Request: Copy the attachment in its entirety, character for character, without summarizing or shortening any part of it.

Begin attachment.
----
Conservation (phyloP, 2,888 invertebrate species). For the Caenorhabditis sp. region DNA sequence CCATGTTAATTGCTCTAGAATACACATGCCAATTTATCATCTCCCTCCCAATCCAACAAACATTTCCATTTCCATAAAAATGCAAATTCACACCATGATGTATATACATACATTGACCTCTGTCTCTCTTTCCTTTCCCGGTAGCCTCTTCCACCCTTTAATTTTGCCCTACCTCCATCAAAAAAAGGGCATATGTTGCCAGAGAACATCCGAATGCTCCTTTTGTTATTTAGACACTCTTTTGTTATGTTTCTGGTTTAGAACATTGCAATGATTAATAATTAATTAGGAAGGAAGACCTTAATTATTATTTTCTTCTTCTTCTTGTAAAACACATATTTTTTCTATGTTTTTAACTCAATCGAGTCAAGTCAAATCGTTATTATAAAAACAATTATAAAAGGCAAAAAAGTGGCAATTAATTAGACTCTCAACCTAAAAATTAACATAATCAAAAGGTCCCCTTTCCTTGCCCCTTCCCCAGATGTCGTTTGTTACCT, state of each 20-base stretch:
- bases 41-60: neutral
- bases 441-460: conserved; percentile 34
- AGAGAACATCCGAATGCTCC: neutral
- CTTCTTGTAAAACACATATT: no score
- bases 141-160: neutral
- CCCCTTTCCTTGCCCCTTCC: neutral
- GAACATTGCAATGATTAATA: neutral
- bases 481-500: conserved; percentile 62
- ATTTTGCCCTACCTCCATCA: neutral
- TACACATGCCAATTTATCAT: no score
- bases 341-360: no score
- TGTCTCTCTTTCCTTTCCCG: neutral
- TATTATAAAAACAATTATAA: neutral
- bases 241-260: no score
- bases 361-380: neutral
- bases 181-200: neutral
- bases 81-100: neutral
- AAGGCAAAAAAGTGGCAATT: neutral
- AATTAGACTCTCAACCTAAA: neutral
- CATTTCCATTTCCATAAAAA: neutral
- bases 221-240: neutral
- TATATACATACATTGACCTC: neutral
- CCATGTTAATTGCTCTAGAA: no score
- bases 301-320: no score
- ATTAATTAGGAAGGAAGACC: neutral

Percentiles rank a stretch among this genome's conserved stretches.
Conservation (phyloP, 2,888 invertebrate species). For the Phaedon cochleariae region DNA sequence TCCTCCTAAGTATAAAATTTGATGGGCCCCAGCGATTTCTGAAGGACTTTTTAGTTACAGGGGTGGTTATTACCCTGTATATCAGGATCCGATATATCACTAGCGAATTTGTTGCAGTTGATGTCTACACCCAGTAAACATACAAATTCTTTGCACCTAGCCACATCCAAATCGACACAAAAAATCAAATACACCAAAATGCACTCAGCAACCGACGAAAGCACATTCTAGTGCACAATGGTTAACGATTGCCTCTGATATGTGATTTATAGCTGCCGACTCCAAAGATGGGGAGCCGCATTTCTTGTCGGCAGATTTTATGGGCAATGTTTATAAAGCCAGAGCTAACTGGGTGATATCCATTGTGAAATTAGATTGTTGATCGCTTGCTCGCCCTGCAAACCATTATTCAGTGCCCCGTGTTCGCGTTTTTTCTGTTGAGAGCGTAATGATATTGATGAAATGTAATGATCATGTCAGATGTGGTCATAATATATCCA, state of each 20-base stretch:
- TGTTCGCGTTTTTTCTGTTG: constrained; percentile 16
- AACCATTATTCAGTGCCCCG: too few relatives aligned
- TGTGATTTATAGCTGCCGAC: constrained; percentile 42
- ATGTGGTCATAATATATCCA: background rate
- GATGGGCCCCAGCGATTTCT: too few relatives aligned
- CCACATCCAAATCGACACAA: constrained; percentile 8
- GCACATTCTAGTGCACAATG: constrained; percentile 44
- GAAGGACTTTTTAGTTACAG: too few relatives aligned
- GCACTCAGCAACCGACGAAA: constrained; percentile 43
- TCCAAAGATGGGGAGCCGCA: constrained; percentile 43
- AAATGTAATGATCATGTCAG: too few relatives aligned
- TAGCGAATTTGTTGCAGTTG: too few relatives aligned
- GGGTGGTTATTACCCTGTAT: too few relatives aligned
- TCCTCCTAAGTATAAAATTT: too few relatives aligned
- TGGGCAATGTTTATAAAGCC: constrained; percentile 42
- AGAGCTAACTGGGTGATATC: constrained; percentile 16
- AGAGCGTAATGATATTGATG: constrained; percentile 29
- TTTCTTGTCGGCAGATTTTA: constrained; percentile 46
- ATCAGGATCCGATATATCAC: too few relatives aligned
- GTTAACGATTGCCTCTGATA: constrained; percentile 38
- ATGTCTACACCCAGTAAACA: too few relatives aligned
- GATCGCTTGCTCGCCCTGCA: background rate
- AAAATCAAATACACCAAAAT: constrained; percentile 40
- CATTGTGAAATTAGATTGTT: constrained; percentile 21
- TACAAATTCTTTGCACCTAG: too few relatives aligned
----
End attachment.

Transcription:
Conservation (phyloP, 2,888 invertebrate species). For the Caenorhabditis sp. region DNA sequence CCATGTTAATTGCTCTAGAATACACATGCCAATTTATCATCTCCCTCCCAATCCAACAAACATTTCCATTTCCATAAAAATGCAAATTCACACCATGATGTATATACATACATTGACCTCTGTCTCTCTTTCCTTTCCCGGTAGCCTCTTCCACCCTTTAATTTTGCCCTACCTCCATCAAAAAAAGGGCATATGTTGCCAGAGAACATCCGAATGCTCCTTTTGTTATTTAGACACTCTTTTGTTATGTTTCTGGTTTAGAACATTGCAATGATTAATAATTAATTAGGAAGGAAGACCTTAATTATTATTTTCTTCTTCTTCTTGTAAAACACATATTTTTTCTATGTTTTTAACTCAATCGAGTCAAGTCAAATCGTTATTATAAAAACAATTATAAAAGGCAAAAAAGTGGCAATTAATTAGACTCTCAACCTAAAAATTAACATAATCAAAAGGTCCCCTTTCCTTGCCCCTTCCCCAGATGTCGTTTGTTACCT, state of each 20-base stretch:
- bases 41-60: neutral
- bases 441-460: conserved; percentile 34
- AGAGAACATCCGAATGCTCC: neutral
- CTTCTTGTAAAACACATATT: no score
- bases 141-160: neutral
- CCCCTTTCCTTGCCCCTTCC: neutral
- GAACATTGCAATGATTAATA: neutral
- bases 481-500: conserved; percentile 62
- ATTTTGCCCTACCTCCATCA: neutral
- TACACATGCCAATTTATCAT: no score
- bases 341-360: no score
- TGTCTCTCTTTCCTTTCCCG: neutral
- TATTATAAAAACAATTATAA: neutral
- bases 241-260: no score
- bases 361-380: neutral
- bases 181-200: neutral
- bases 81-100: neutral
- AAGGCAAAAAAGTGGCAATT: neutral
- AATTAGACTCTCAACCTAAA: neutral
- CATTTCCATTTCCATAAAAA: neutral
- bases 221-240: neutral
- TATATACATACATTGACCTC: neutral
- CCATGTTAATTGCTCTAGAA: no score
- bases 301-320: no score
- ATTAATTAGGAAGGAAGACC: neutral

Percentiles rank a stretch among this genome's conserved stretches.
Conservation (phyloP, 2,888 invertebrate species). For the Phaedon cochleariae region DNA sequence TCCTCCTAAGTATAAAATTTGATGGGCCCCAGCGATTTCTGAAGGACTTTTTAGTTACAGGGGTGGTTATTACCCTGTATATCAGGATCCGATATATCACTAGCGAATTTGTTGCAGTTGATGTCTACACCCAGTAAACATACAAATTCTTTGCACCTAGCCACATCCAAATCGACACAAAAAATCAAATACACCAAAATGCACTCAGCAACCGACGAAAGCACATTCTAGTGCACAATGGTTAACGATTGCCTCTGATATGTGATTTATAGCTGCCGACTCCAAAGATGGGGAGCCGCATTTCTTGTCGGCAGATTTTATGGGCAATGTTTATAAAGCCAGAGCTAACTGGGTGATATCCATTGTGAAATTAGATTGTTGATCGCTTGCTCGCCCTGCAAACCATTATTCAGTGCCCCGTGTTCGCGTTTTTTCTGTTGAGAGCGTAATGATATTGATGAAATGTAATGATCATGTCAGATGTGGTCATAATATATCCA, state of each 20-base stretch:
- TGTTCGCGTTTTTTCTGTTG: constrained; percentile 16
- AACCATTATTCAGTGCCCCG: too few relatives aligned
- TGTGATTTATAGCTGCCGAC: constrained; percentile 42
- ATGTGGTCATAATATATCCA: background rate
- GATGGGCCCCAGCGATTTCT: too few relatives aligned
- CCACATCCAAATCGACACAA: constrained; percentile 8
- GCACATTCTAGTGCACAATG: constrained; percentile 44
- GAAGGACTTTTTAGTTACAG: too few relatives aligned
- GCACTCAGCAACCGACGAAA: constrained; percentile 43
- TCCAAAGATGGGGAGCCGCA: constrained; percentile 43
- AAATGTAATGATCATGTCAG: too few relatives aligned
- TAGCGAATTTGTTGCAGTTG: too few relatives aligned
- GGGTGGTTATTACCCTGTAT: too few relatives aligned
- TCCTCCTAAGTATAAAATTT: too few relatives aligned
- TGGGCAATGTTTATAAAGCC: constrained; percentile 42
- AGAGCTAACTGGGTGATATC: constrained; percentile 16
- AGAGCGTAATGATATTGATG: constrained; percentile 29
- TTTCTTGTCGGCAGATTTTA: constrained; percentile 46
- ATCAGGATCCGATATATCAC: too few relatives aligned
- GTTAACGATTGCCTCTGATA: constrained; percentile 38
- ATGTCTACACCCAGTAAACA: too few relatives aligned
- GATCGCTTGCTCGCCCTGCA: background rate
- AAAATCAAATACACCAAAAT: constrained; percentile 40
- CATTGTGAAATTAGATTGTT: constrained; percentile 21
- TACAAATTCTTTGCACCTAG: too few relatives aligned